Digital Cameras Guide
Design & Handling - Hybrid Viewfinder
Design & Handling - Hybrid Viewfinder
Like the X100, the X-Pro1 comes with a hybrid viewfinder which can toggle between optical and electronic views (and like other mirrorless system cameras, the back monitor can also be used to frame and shoot).
When in optical viewfinder mode, you look right through the glass unto the scene. Because the viewfinder is not aligned with the lens, what you see is not exactly what you'll shoot (just like on a rangefinder). The X-Pro1 helps to get around this with two sets of framing outlines. The first set shows you an approximate frame and the current position of your focus point, the second set will animate to more closely approximate your actual shot frame and the actual focal point. The actual focal point from the second set appears also in the first frame as an outline, this is very useful to help you pinpoint focus.
Still, no matter how the X-Pro1 tries to help you get the framing just so, these are always approximations, not exact representations. So why shoot with the optical viewfinder? It's large and bright for one, letting you see your scene more clearly than any electronic viewfinder could. You also get to see more of the scene than your shooting frame, letting you anticipate the shot. And because the optical viewfinder stands apart from the shutter mechanism, there is no momentary blackout when you press the shutter release.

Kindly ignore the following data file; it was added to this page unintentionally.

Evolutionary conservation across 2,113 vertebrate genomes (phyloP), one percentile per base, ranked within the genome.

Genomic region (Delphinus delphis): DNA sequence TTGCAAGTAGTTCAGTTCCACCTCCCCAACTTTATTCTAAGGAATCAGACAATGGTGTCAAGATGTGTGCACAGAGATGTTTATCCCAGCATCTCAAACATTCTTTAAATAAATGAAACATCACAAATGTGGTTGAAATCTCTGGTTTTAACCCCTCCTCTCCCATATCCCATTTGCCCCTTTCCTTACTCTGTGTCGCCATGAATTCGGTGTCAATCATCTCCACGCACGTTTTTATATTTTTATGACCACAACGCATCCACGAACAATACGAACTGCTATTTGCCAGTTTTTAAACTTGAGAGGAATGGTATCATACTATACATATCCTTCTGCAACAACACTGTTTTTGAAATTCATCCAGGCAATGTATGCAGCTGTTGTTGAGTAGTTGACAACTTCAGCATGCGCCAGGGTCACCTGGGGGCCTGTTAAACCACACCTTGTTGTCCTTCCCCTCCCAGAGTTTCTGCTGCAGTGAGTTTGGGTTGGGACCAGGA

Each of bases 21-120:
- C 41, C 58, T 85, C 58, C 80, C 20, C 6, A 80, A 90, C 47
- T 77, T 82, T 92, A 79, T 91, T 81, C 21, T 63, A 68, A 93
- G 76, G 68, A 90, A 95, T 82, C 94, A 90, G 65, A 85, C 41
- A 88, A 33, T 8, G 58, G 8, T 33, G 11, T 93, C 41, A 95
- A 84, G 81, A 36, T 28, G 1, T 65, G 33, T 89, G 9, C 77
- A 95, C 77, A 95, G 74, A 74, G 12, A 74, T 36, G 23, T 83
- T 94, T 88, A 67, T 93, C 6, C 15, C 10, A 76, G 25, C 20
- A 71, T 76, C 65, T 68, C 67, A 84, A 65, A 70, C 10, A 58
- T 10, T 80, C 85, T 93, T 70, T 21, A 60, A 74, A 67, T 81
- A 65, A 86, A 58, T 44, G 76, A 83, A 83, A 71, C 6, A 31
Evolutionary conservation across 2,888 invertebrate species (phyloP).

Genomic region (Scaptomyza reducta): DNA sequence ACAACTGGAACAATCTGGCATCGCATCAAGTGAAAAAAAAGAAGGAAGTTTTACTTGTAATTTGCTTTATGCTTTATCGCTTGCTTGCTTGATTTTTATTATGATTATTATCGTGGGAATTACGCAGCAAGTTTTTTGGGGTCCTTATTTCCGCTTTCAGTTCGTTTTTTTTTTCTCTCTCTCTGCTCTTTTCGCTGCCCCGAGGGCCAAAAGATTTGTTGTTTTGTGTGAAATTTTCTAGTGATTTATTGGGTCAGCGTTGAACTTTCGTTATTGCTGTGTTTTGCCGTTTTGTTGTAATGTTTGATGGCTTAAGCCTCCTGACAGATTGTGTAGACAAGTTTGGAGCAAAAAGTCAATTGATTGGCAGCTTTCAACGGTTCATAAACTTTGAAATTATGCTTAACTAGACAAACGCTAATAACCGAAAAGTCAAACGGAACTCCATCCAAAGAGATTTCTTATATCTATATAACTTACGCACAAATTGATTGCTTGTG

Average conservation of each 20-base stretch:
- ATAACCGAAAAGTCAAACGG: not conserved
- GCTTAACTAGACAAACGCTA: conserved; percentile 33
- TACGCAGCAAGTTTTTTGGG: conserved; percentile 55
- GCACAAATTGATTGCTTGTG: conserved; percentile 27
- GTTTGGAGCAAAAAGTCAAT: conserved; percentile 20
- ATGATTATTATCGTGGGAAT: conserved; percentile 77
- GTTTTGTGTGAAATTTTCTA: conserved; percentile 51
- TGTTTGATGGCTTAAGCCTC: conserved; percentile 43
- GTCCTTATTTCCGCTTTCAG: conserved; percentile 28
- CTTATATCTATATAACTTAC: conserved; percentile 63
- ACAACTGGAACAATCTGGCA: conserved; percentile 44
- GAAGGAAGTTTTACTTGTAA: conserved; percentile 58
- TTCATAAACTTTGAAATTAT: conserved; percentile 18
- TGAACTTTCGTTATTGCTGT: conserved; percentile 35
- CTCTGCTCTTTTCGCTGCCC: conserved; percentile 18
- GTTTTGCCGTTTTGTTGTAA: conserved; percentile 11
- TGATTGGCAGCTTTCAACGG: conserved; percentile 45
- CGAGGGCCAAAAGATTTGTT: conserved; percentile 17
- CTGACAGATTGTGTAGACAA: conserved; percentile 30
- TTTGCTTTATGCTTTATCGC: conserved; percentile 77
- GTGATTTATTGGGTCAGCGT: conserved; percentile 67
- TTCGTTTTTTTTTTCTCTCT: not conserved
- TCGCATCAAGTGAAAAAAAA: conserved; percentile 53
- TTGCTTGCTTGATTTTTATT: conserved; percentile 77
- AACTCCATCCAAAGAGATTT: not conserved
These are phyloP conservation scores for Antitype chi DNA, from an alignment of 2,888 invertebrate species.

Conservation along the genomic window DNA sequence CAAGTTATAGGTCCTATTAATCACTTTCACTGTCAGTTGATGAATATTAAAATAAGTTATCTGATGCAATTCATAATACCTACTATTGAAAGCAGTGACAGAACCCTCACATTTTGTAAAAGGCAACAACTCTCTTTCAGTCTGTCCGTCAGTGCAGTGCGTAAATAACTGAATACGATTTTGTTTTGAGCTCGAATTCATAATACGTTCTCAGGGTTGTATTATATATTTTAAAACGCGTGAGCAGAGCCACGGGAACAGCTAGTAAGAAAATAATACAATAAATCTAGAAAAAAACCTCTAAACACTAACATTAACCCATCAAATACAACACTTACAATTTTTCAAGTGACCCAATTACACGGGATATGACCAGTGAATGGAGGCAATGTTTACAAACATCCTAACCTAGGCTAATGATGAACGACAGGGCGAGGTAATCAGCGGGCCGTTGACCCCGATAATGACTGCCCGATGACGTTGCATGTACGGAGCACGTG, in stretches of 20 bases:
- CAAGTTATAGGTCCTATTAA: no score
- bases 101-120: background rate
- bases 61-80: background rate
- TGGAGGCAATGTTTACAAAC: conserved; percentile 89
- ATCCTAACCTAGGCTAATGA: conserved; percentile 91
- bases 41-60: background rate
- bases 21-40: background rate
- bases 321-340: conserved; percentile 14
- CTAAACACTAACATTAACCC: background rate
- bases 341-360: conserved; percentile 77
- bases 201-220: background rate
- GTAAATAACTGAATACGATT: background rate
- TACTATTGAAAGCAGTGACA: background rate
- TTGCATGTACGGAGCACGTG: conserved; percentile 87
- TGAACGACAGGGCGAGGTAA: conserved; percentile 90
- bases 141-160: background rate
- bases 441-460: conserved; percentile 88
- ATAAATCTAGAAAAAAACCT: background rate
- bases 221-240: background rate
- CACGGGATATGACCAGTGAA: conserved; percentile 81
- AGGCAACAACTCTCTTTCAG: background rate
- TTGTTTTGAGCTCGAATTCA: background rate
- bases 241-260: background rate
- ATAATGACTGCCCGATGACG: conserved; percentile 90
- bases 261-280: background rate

If you shoot with your left eye like this reviewer does, you'll run smack into one of the most maddening aspects of the X-Pro1. Fujifilm placed an indicator lamp right in front of where your right eye faces as your left is against the viewfinder, which will blink right at you. The lamp is supposed to indicate, via different colors, the camera's current status, like if focus is locked or if it's recording images. We can't imagine a worse place to place an indicator; it's especially bad in low light when the light is more prominent.
When an X-mount lens is affixed, the optical viewfinder undergoes an interesting transformation, and here is where the X-Pro1 differs from the X100. Both the viewfinder magnification and the framing outline sizes switch automatically to support the lens' focal length. The viewfinder itself will magnify, to 0.37x for the 18mm lens and to 0.6x for the 35mm and 60mm lens, giving you a more equivalent frame of view. Because the 60mm (a 90mm equivalent) zooms so far away, the framing outline is quite small, and we ended up using the electronic viewfinder to more easily see what we were shooting.
Because the optical viewfinder is not tied to the lens in any way, you can't see the effects of manual focus, nor can you shoot macro using the optical viewfinder. In order to do both, you'll need to switch to the electronic viewfinder with the viewfinder selector lever on the front of the camera. The front lever, which switches between the optical and electronic viewfinder, has been flipped upside down, pointing downwards instead of upwards like on the X100. Unfortunately this doesn't feel as intuitive or as easy to reach to us as it did on the X100. While framing and AF point selection is exact using the electronic viewfinder, the view isn't as bright as it is while using the optical viewfinder. Lag is also quite noticeable in low light.
To switch between using the viewfinder and the back monitor, you can simply press the View Mode button on the back of the camera, or switch on the eye sensor, which will automatically switch views to the viewfinder when your eye goes up to it. The monitor and viewfinder switching is buggy when it comes to accessing menus though. Sometimes when you're in viewfinder mode, pressing the Menu button will bring up the menu on the monitor, and sometimes it'll appear in the viewfinder.